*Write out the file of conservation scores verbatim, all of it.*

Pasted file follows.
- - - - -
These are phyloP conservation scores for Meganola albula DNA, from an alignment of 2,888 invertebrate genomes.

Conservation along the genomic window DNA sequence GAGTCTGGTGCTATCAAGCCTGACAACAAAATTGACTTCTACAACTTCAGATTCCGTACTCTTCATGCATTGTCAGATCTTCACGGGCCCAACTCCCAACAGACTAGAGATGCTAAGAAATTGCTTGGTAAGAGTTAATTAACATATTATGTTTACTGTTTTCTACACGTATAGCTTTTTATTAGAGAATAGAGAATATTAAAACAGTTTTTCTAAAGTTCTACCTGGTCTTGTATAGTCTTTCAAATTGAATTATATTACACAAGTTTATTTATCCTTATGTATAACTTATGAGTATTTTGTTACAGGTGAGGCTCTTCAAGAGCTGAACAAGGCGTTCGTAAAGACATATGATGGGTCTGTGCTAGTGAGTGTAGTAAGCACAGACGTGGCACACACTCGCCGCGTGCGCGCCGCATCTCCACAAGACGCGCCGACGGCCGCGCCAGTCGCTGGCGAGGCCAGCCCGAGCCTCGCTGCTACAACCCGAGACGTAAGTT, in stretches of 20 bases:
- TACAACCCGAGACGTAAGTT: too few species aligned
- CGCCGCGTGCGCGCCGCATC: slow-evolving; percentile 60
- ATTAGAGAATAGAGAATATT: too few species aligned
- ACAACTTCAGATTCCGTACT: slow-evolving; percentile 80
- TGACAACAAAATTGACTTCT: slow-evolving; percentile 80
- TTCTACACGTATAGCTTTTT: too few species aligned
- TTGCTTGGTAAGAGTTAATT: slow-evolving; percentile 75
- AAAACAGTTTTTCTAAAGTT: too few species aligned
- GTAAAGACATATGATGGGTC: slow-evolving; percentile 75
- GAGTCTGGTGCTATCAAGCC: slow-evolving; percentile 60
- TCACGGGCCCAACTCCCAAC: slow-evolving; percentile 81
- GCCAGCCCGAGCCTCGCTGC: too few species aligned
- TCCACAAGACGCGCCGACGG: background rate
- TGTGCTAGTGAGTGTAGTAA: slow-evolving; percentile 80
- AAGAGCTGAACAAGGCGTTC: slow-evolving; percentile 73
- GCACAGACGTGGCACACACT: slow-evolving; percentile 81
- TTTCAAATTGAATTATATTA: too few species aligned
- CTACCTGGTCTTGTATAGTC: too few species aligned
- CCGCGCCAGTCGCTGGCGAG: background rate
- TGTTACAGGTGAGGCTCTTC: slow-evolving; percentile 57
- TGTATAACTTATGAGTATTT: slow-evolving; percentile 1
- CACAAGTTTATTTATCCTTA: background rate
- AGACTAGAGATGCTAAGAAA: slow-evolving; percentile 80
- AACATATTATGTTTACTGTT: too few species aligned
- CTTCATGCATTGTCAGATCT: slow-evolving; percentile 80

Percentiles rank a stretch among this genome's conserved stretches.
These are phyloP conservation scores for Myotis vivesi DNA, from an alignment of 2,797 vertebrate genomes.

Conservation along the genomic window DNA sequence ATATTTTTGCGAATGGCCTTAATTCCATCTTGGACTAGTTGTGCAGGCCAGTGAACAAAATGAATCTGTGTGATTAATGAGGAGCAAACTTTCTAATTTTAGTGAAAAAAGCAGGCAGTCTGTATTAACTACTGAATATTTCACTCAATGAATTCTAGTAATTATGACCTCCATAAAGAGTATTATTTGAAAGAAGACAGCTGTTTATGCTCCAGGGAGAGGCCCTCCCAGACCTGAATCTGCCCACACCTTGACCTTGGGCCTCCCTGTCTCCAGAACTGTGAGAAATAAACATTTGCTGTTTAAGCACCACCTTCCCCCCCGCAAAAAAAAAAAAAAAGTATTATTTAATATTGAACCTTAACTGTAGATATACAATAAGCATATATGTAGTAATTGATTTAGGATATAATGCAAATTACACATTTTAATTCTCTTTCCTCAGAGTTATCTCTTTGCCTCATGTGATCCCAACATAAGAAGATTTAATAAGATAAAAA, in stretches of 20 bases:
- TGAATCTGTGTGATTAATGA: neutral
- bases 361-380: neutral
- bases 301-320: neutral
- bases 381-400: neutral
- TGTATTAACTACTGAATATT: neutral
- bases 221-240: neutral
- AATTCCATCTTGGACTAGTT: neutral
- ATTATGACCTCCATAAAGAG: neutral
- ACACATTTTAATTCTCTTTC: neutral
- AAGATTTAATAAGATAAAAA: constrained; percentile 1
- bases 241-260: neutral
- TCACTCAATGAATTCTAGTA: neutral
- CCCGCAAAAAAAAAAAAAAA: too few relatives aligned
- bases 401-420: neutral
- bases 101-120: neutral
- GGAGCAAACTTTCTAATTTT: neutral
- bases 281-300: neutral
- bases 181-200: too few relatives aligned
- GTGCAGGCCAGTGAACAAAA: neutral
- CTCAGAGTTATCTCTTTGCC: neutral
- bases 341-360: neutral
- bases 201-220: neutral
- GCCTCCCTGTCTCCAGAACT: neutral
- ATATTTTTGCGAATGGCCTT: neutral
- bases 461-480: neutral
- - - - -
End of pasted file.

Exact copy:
These are phyloP conservation scores for Meganola albula DNA, from an alignment of 2,888 invertebrate genomes.

Conservation along the genomic window DNA sequence GAGTCTGGTGCTATCAAGCCTGACAACAAAATTGACTTCTACAACTTCAGATTCCGTACTCTTCATGCATTGTCAGATCTTCACGGGCCCAACTCCCAACAGACTAGAGATGCTAAGAAATTGCTTGGTAAGAGTTAATTAACATATTATGTTTACTGTTTTCTACACGTATAGCTTTTTATTAGAGAATAGAGAATATTAAAACAGTTTTTCTAAAGTTCTACCTGGTCTTGTATAGTCTTTCAAATTGAATTATATTACACAAGTTTATTTATCCTTATGTATAACTTATGAGTATTTTGTTACAGGTGAGGCTCTTCAAGAGCTGAACAAGGCGTTCGTAAAGACATATGATGGGTCTGTGCTAGTGAGTGTAGTAAGCACAGACGTGGCACACACTCGCCGCGTGCGCGCCGCATCTCCACAAGACGCGCCGACGGCCGCGCCAGTCGCTGGCGAGGCCAGCCCGAGCCTCGCTGCTACAACCCGAGACGTAAGTT, in stretches of 20 bases:
- TACAACCCGAGACGTAAGTT: too few species aligned
- CGCCGCGTGCGCGCCGCATC: slow-evolving; percentile 60
- ATTAGAGAATAGAGAATATT: too few species aligned
- ACAACTTCAGATTCCGTACT: slow-evolving; percentile 80
- TGACAACAAAATTGACTTCT: slow-evolving; percentile 80
- TTCTACACGTATAGCTTTTT: too few species aligned
- TTGCTTGGTAAGAGTTAATT: slow-evolving; percentile 75
- AAAACAGTTTTTCTAAAGTT: too few species aligned
- GTAAAGACATATGATGGGTC: slow-evolving; percentile 75
- GAGTCTGGTGCTATCAAGCC: slow-evolving; percentile 60
- TCACGGGCCCAACTCCCAAC: slow-evolving; percentile 81
- GCCAGCCCGAGCCTCGCTGC: too few species aligned
- TCCACAAGACGCGCCGACGG: background rate
- TGTGCTAGTGAGTGTAGTAA: slow-evolving; percentile 80
- AAGAGCTGAACAAGGCGTTC: slow-evolving; percentile 73
- GCACAGACGTGGCACACACT: slow-evolving; percentile 81
- TTTCAAATTGAATTATATTA: too few species aligned
- CTACCTGGTCTTGTATAGTC: too few species aligned
- CCGCGCCAGTCGCTGGCGAG: background rate
- TGTTACAGGTGAGGCTCTTC: slow-evolving; percentile 57
- TGTATAACTTATGAGTATTT: slow-evolving; percentile 1
- CACAAGTTTATTTATCCTTA: background rate
- AGACTAGAGATGCTAAGAAA: slow-evolving; percentile 80
- AACATATTATGTTTACTGTT: too few species aligned
- CTTCATGCATTGTCAGATCT: slow-evolving; percentile 80

Percentiles rank a stretch among this genome's conserved stretches.
These are phyloP conservation scores for Myotis vivesi DNA, from an alignment of 2,797 vertebrate genomes.

Conservation along the genomic window DNA sequence ATATTTTTGCGAATGGCCTTAATTCCATCTTGGACTAGTTGTGCAGGCCAGTGAACAAAATGAATCTGTGTGATTAATGAGGAGCAAACTTTCTAATTTTAGTGAAAAAAGCAGGCAGTCTGTATTAACTACTGAATATTTCACTCAATGAATTCTAGTAATTATGACCTCCATAAAGAGTATTATTTGAAAGAAGACAGCTGTTTATGCTCCAGGGAGAGGCCCTCCCAGACCTGAATCTGCCCACACCTTGACCTTGGGCCTCCCTGTCTCCAGAACTGTGAGAAATAAACATTTGCTGTTTAAGCACCACCTTCCCCCCCGCAAAAAAAAAAAAAAAGTATTATTTAATATTGAACCTTAACTGTAGATATACAATAAGCATATATGTAGTAATTGATTTAGGATATAATGCAAATTACACATTTTAATTCTCTTTCCTCAGAGTTATCTCTTTGCCTCATGTGATCCCAACATAAGAAGATTTAATAAGATAAAAA, in stretches of 20 bases:
- TGAATCTGTGTGATTAATGA: neutral
- bases 361-380: neutral
- bases 301-320: neutral
- bases 381-400: neutral
- TGTATTAACTACTGAATATT: neutral
- bases 221-240: neutral
- AATTCCATCTTGGACTAGTT: neutral
- ATTATGACCTCCATAAAGAG: neutral
- ACACATTTTAATTCTCTTTC: neutral
- AAGATTTAATAAGATAAAAA: constrained; percentile 1
- bases 241-260: neutral
- TCACTCAATGAATTCTAGTA: neutral
- CCCGCAAAAAAAAAAAAAAA: too few relatives aligned
- bases 401-420: neutral
- bases 101-120: neutral
- GGAGCAAACTTTCTAATTTT: neutral
- bases 281-300: neutral
- bases 181-200: too few relatives aligned
- GTGCAGGCCAGTGAACAAAA: neutral
- CTCAGAGTTATCTCTTTGCC: neutral
- bases 341-360: neutral
- bases 201-220: neutral
- GCCTCCCTGTCTCCAGAACT: neutral
- ATATTTTTGCGAATGGCCTT: neutral
- bases 461-480: neutral